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Phenology Talkbacks: 'Sap-sicles' sweetly melt as ephemerals emerge

A "sap-sicle," an icicle formed from dripping tree sap, forms on a maple tree near Little Falls Elementary School on March 23, 2024.
Contributed
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Little Falls Phenology via Instagram
A "sap-sicle," an icicle formed from dripping tree sap, forms on a maple tree near Little Falls Elementary School on March 23, 2024.

Students and listeners from across the state send in their nature reports. Depending on the season, reports may cover wildflowers, animal behaviors, weather patterns and other wonders.

Heavy snows and Easter weekend kept students out of the classrooms, so there are just three reports this week. However, we have no doubt that our phenology students spent much of that time running around outside, and will have lots to tell us when they return!

Please don’t hesitate to reach out with your observations, nature tales and insights! Get in touch with me (cmitchell@kaxe.org), John Latimer (jlatimer@kaxe.org), or text "phenology" to 218-326-1234.

Charlie near Marine on St. Croix

“Hello, this is Charlie reporting from Marine on St. Croix. We found a sheltered, south-facing area where hepatica, leatherwood, and Siberian squill were beginning to bloom. In the same area, ginger plants were beginning to emerge.

Charlie's phenology report: April 2, 2024

“In the rest of the area, though, nothing is blooming yet. The maple sap is running, and the dawn chorus feels like it’s getting louder by the day! A pair of Red-shouldered Hawks are active near their nest. One dexterous red squirrel has figured out how to get suet out of our ‘squirrel-proof’ suet feeder, and we suspect that she’s a lactating female.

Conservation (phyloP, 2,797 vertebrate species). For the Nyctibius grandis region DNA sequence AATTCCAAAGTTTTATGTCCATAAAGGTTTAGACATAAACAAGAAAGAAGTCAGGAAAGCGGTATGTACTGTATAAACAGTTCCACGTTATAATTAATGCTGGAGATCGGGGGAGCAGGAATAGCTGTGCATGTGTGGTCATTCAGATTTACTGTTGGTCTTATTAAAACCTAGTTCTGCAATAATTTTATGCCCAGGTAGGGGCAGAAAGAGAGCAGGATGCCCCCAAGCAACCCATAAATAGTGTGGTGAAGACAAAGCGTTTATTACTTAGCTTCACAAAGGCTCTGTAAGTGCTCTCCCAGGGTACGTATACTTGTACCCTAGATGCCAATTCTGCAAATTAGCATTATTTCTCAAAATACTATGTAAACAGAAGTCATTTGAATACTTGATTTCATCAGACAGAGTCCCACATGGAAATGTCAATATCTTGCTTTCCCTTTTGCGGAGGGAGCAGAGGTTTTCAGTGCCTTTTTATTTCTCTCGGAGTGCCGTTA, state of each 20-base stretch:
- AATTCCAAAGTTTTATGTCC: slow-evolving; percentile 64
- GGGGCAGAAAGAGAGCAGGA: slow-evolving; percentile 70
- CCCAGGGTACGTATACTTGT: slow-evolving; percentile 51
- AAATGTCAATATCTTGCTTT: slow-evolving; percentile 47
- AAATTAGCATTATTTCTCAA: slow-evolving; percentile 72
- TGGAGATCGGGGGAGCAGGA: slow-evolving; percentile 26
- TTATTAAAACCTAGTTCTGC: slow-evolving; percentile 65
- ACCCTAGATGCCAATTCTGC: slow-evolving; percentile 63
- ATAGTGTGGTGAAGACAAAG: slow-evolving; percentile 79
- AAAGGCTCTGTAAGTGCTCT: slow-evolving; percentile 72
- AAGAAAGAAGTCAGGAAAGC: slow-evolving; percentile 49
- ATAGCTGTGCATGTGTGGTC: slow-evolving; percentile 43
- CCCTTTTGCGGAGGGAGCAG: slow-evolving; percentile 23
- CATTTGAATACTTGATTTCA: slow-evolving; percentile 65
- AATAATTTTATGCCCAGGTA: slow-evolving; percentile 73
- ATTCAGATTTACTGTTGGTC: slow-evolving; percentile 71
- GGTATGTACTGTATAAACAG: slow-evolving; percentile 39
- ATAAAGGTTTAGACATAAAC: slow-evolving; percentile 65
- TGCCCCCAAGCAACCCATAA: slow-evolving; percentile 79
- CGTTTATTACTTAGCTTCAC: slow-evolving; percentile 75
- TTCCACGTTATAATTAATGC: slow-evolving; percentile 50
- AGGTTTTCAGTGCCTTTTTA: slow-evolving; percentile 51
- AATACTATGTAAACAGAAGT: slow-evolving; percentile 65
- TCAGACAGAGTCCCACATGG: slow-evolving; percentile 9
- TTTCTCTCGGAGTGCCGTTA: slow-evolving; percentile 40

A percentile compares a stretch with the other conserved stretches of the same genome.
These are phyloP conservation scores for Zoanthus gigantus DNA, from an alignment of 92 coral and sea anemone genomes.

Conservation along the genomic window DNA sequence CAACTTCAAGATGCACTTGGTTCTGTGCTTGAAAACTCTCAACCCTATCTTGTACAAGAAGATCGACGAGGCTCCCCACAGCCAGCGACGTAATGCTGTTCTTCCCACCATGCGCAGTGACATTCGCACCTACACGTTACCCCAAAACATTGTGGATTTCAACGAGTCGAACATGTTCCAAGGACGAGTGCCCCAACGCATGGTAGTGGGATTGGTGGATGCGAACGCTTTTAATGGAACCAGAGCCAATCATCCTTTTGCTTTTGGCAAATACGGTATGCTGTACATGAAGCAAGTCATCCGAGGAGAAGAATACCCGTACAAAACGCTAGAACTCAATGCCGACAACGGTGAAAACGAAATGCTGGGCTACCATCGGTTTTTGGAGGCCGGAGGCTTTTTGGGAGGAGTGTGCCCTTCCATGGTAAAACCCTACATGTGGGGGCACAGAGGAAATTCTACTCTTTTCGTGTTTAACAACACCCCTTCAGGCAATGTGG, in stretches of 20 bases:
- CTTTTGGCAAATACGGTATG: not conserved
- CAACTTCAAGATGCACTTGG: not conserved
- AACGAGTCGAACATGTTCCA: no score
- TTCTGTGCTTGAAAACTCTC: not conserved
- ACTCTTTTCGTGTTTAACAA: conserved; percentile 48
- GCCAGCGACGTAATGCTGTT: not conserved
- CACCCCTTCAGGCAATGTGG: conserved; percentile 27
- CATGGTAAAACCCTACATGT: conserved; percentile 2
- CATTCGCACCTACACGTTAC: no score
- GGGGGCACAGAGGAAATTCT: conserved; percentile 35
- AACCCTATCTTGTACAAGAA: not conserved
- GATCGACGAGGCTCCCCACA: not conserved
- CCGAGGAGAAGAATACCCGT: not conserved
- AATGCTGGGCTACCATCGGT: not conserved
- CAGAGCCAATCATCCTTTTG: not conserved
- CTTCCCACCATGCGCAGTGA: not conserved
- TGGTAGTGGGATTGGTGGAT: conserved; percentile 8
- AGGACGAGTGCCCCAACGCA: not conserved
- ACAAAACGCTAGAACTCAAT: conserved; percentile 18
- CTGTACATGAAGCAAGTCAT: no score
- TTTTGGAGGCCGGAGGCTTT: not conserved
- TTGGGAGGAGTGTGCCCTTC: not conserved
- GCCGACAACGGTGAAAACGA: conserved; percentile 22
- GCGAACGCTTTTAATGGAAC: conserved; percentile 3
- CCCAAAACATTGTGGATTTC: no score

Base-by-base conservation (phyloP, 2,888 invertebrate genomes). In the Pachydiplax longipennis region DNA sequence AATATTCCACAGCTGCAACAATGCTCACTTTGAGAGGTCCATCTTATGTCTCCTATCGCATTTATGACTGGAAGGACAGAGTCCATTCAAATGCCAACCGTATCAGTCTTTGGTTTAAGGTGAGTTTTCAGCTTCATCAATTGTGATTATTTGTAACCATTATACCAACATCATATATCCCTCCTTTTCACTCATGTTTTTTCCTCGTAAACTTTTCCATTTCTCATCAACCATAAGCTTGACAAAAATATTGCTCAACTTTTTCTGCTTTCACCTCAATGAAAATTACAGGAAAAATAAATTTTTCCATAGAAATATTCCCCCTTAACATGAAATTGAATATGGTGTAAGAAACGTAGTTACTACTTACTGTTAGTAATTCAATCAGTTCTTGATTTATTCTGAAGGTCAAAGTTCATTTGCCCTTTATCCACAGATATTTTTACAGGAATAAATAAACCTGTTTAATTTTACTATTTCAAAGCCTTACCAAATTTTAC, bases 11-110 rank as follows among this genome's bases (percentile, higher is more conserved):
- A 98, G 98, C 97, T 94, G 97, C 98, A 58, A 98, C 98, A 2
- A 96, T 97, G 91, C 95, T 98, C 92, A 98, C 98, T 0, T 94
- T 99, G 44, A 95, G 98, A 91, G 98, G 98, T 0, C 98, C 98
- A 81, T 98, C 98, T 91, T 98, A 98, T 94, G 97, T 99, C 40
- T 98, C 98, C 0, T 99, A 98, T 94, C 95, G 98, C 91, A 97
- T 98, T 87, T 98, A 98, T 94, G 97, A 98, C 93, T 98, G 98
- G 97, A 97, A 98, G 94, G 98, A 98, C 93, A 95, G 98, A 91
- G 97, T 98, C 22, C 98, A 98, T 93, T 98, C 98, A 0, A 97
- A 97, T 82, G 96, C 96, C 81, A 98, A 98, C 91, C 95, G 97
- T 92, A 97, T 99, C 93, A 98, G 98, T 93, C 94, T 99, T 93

“On the St. Croix River, we saw Trumpeter Swans, Canada Geese, a Great Blue Heron, and a pair of Red-tailed Hawks. We heard many Red-winged Blackbirds and suspect we heard a Song Sparrow.

“There are still patches of snow on the ground, but they’re melting away quickly.”

“This is Charlie Mitchell, going hither and thither on the Saint Croix River.”

Little Falls Middle School

“This is Brock and Axel reporting from Mr. Kaddatz’s class in Little Falls Middle School. This is our phenology report for the week of March 31.

MS_040224_LittleFalls.mp3

A blackboard shows the Little Falls Middle School phenology topics for the week preceding April 2, 2024. The illustrations include an American Woodcock, speckled alder, and White-throated Sparrow.
Contributed
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Chad Kaddatz
A blackboard shows the Little Falls Middle School phenology topics for the week preceding April 2, 2024.

“There was a definite slowdown in activity as the weather changed in the past few weeks to colder temperatures and eventually a snowstorm.

“The forest floor was covered with fallen aspen catkins before disappearing under a blanket of snow.